Argentine Industrial Union (UIA) President José Ignacio de Mendi-guren is so nervous about a wage-price race that he fears a new “Rodrigazo” (that 1975 inflationary outbreak after then economy minister Celestino Rodrigo reversed two years of rigid price controls with a maxi-devaluation and steep utility rate increases — the parallel exchange rate then more than doubled the official). This comparison with the prelude to the 1976 military coup was widely rejected but the UIA insists that 25 percent wage increases are incompatible with a competitive industry.
POLITICS, ETC. At the end of the week Bariloche Mayor Omar Goye was suspended by a 10-1 town council vote — taking the rap for the pre-Christmas looting of local supermarkets by a picket “co-operative” suspected of responding to Social Welfare Minister Alicia Kirchner. But at least other reasons were found for his ouster, which proceeded according to institutional channels rather than presidential whim. Yet there are reasons for alarm over the possibility of a government subsidizing the very people working against the established order when the cupboard is looking bare for an administration accustomed to throwing money at problems.
Talking of Alicia Kirchner, the presidential favourite to top the ruling Victory Front’s Buenos Aires provincial slate in October’s midterm elections, her uncertain prospects in that arena create a huge temptation for the opposition and the week’s main political rumours centred on CFK’s two most heavyweight rivals, Scioli and Macri, taking her on (with Córdoba Governor José Manuel de la Sota and Tigre Mayor Sergio Massa mentioned on the fringes to team up). Scioli’s Lower House candidacy would probably be seen as another “wine-wine” situation by CFK — if he took up his seat, the country’s most important province would then accrue to ultra-loyalist Lieutenant-Governor Gabriel Mariotto while if his candidacy were to prove “testimonial,” some zealot for a third CFK term would fill his seat. But Scioli (who is hanging onto his dollars in order to fund the treatment of his reimplanted arm abroad) continues to profess loyalty, describing CFK and himself as “different but complementary.” This did not prevent him from seeking improvements in the federal revenue-sharing system (his province puts in approximately twice as much as it receives) — last week there was also an internal shuffle of revenue-sharing among the province’s municipalities.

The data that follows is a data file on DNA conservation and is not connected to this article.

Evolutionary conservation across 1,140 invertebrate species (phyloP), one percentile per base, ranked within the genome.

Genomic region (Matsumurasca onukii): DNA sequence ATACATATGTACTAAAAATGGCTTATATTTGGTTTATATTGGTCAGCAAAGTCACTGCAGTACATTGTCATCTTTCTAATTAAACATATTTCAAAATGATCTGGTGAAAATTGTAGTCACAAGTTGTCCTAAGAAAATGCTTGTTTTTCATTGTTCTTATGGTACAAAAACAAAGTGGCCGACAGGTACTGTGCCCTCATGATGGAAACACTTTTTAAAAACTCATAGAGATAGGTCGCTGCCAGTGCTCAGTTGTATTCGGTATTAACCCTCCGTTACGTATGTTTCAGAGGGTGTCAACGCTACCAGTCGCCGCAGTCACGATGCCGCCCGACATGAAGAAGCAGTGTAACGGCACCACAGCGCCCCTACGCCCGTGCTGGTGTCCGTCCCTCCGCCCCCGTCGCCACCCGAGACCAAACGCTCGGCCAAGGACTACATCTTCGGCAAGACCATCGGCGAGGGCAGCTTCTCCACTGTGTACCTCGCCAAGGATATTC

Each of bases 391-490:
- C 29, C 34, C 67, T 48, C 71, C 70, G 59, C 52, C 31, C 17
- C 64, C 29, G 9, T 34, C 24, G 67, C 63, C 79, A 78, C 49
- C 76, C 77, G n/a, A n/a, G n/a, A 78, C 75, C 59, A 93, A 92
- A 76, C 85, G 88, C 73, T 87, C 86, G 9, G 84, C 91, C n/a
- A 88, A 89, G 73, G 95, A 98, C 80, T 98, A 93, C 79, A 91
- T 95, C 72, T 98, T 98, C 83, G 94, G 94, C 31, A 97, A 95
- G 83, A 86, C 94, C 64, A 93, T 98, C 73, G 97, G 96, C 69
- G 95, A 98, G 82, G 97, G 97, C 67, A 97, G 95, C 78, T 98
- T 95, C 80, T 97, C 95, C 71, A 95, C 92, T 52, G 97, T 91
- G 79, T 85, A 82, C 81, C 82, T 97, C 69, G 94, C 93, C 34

Meanwhile the recent pacifism displayed by the Liaison Board of farming lobbies is a fairly telltale sign that Scioli is now their man. Yet the farmers do not rule out protests against tax and other burdens, claiming that there are now 60,000 less farmers than a decade ago in which period they paid some 60 billion dollars in grain export duties. But apart from the fertile pampas, keep an eye this year on regional economies (hit by higher inflation, transport costs and taxes while the exchange rate continues to lag) since 79 of the 127 seats (69.5 percent) in October’s voting are outside the Buenos Aires half of the country (city and province).
And CFK’s Asian trip? Since it is still in progress, we plan to offer a complete summary next Sunday.